With the intensity and drive of a visionary, Unver Shafi has been honing a forceful and idiosyncratic approach to picture making for more than three decades.
One strain of the 1990s figurative painting revival, the one in which the likes of Jamil Naqsh and Colin David titillated with gendered subjects even as they thrilled with high technique, now finds itself on the sticky wicket of middle age. No one doubts that these painters’ breakthrough work was meant in earnest but its frisson still relied on a certain irony, and irony — like homage — always retains the hormonal whiff of adolescence.
So what does the painter who squandered an outmoded virtuosity do? What does the ambitious contrarian do when he grows up and finds that he’s nigh as canonised, as he always wanted to be?
The most famous test case may be Unver Shafi’s. His select paintings in acrylic on show at Koel Gallery in Karachi (from January 19 till mid-February) offered both reason for hope and evidence of confusion. He still reveres the masters of the 18th, 19th and 20th centuries. His easel-friendly, faux-primitive heads and dark psychological narrative tableaux tax the visual memory. The main engine of his project now, however, seems neither social satire nor formal aestheticism nor personal waggery but a desire to ape as many traditions as possible, making cartoon imitation itself a comment on our times. But ultimately, this relentless reflex toward allusion is dispiriting, like a comedian’s act that leans too heavily on impressions.
This is a shame, since his primary values are neither reactionary nor parodic. He is interested in technical refinement, and he is instead dedicated to eclecticism, which shows off his talent for colour, line and proportion while joyously refusing to control it.
Shafi may simply be too wary to do more than spar with the ghosts of the pantheon, but I suspect a more apt reason for his peripatetics is that he has something more earnest to prove than his own chops. He japes on identity, smarter and more lacerating than his. The more bullying Shafi’s jokes and the more retrouve his aesthetics, the less affecting his efforts. Where he eschews the traps and tropes of the 1990s, both the irony and the traditionalism, the multiculturalism and the commercialism, he seems more likely to transcend the cheaper thrills of his cohort. He has visual audacity, as in August Head whose limp red scowl squirted directly out of the tube extends the pure colour play of Henri Matisse. He can be a subtle observer or he can be a humane social critic.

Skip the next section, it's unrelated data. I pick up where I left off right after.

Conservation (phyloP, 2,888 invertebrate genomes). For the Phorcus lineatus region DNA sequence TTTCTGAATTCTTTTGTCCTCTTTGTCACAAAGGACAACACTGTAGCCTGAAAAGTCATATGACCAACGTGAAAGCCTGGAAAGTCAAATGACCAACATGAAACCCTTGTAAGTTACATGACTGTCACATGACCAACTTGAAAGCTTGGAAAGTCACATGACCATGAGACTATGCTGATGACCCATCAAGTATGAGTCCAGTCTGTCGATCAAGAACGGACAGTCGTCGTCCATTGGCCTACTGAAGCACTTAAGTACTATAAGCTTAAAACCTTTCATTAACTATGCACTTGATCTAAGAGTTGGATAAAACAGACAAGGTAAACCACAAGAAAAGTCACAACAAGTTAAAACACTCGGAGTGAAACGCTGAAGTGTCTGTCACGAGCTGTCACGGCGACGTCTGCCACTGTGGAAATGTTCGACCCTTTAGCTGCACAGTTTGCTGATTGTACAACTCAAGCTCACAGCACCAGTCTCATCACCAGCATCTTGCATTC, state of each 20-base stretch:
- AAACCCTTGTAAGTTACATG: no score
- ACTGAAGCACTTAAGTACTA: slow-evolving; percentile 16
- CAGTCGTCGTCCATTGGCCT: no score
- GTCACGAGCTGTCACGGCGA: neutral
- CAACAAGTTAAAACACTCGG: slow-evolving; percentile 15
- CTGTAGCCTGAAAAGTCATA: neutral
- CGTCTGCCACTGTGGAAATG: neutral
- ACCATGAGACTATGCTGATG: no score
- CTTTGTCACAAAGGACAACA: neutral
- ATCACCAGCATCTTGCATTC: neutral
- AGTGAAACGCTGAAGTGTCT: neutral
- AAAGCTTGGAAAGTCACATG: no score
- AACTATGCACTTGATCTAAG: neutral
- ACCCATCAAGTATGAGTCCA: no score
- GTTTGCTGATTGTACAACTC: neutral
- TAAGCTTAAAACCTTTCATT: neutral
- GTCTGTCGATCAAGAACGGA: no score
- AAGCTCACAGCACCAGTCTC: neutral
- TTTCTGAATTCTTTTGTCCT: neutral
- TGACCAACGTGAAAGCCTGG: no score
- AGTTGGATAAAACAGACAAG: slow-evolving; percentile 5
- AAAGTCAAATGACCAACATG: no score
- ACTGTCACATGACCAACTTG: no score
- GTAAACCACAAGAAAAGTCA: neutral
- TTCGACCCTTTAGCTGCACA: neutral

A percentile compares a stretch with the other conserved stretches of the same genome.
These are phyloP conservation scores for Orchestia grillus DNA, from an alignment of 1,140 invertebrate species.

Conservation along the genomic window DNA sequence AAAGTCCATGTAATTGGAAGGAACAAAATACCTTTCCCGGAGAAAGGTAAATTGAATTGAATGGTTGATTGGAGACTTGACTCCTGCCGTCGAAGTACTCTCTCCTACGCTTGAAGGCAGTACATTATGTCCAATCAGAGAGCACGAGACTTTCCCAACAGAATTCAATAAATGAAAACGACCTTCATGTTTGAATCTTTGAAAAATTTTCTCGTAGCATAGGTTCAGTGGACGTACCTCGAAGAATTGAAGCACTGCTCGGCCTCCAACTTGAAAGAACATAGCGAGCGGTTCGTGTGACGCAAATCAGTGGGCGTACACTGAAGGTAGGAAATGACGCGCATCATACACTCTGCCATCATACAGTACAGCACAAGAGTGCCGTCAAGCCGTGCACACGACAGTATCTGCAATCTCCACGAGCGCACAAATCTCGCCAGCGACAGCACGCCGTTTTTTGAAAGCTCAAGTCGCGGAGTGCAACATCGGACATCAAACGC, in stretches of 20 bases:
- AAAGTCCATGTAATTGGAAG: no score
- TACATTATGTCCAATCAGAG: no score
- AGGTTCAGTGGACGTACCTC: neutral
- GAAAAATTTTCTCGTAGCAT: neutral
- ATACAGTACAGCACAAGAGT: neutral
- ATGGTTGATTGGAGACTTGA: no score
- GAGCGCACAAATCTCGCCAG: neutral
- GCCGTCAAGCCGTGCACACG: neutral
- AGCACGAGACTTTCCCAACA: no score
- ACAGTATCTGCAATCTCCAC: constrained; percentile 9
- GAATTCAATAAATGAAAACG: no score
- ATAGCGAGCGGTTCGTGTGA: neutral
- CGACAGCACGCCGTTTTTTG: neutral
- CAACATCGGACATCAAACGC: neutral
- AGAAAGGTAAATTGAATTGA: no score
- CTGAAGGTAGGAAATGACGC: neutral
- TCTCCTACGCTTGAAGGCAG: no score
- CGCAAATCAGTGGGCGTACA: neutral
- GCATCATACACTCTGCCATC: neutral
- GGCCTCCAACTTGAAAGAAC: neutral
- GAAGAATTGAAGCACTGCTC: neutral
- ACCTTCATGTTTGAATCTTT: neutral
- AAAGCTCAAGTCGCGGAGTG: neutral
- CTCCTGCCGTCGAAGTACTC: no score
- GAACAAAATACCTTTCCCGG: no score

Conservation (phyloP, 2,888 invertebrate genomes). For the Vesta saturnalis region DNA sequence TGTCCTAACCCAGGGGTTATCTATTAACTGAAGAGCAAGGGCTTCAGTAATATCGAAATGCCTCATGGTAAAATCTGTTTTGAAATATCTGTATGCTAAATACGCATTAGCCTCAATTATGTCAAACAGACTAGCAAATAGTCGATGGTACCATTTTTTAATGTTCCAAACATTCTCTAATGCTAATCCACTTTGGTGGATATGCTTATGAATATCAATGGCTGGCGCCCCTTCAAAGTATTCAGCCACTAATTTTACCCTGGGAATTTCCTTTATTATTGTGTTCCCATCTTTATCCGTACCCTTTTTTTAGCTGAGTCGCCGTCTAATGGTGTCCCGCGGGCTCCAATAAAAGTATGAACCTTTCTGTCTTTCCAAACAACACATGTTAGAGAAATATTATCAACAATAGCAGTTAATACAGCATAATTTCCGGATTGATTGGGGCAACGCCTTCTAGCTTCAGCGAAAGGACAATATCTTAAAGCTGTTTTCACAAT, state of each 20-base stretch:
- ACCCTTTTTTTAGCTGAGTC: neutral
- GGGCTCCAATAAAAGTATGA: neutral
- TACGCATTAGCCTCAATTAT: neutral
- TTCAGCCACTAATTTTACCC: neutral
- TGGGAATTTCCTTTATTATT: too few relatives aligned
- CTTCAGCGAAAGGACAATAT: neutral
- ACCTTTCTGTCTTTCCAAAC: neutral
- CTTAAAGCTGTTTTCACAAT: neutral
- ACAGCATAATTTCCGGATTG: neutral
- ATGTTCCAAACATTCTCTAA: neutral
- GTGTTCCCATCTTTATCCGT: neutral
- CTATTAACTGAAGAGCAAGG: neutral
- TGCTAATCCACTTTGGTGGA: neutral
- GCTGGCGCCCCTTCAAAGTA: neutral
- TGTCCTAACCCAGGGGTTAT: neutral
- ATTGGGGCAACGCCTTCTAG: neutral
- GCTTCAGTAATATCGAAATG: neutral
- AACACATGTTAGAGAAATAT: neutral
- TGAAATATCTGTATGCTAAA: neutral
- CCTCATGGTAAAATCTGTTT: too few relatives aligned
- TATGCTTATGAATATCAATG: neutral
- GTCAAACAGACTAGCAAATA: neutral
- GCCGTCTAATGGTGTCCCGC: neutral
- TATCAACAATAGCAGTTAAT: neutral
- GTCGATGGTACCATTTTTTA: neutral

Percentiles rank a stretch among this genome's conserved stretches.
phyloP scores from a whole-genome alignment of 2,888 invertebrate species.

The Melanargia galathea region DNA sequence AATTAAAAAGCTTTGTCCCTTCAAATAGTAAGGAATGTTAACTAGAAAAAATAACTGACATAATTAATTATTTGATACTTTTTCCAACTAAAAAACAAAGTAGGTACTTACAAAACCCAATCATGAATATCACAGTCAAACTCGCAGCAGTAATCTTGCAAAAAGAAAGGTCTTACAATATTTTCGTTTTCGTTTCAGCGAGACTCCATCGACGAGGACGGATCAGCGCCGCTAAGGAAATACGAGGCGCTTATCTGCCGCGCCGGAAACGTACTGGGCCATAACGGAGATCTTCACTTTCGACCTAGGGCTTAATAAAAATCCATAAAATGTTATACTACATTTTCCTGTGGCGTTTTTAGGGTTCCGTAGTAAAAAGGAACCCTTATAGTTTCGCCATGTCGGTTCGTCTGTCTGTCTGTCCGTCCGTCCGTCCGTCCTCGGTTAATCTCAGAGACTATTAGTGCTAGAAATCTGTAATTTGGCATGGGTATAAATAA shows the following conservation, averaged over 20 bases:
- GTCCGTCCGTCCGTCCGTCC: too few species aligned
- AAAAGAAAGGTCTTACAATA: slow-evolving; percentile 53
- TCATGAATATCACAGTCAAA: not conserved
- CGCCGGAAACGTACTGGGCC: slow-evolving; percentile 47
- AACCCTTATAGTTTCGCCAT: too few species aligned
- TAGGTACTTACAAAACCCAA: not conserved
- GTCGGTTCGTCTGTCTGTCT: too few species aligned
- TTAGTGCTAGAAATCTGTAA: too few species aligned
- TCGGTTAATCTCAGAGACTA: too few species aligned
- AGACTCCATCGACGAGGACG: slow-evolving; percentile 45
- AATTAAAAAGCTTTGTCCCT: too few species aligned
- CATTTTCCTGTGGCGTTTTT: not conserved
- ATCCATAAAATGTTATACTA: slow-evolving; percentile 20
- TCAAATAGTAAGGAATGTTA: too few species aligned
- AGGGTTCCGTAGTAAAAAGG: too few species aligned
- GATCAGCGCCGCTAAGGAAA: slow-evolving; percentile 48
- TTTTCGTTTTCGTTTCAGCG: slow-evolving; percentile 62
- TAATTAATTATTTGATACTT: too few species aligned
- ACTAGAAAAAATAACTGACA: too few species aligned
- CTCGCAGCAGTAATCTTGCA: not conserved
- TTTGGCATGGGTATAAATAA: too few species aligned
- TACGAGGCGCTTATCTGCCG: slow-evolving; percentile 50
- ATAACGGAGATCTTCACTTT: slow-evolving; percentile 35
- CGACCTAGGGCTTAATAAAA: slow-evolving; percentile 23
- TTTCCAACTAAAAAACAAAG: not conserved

Shafi’s recent show reveals a painter who is still actively integrating new subject matter while simultaneously reconsidering the abstract impulses of his earlier work. The formal vocabulary has originally manifested as quasi-psychedelic biomorphic abstractions and has since evolved to include concrete figures — women and men. He’s slowly built a world of nameable things in a purposeful evasion of subtlety, an attempt to purge a subject of its nuance, and reduce it to an essential visual archetype.
These figures seem part satires, part visions. They flirt with comprehensibility like nightmares half-remembered. Neither is linked closely enough to the world to be readily identifiable, nor far enough adrift to be dismissed as a fantasy. Like Tarot cards, they hold an indistinct iconic power with the present.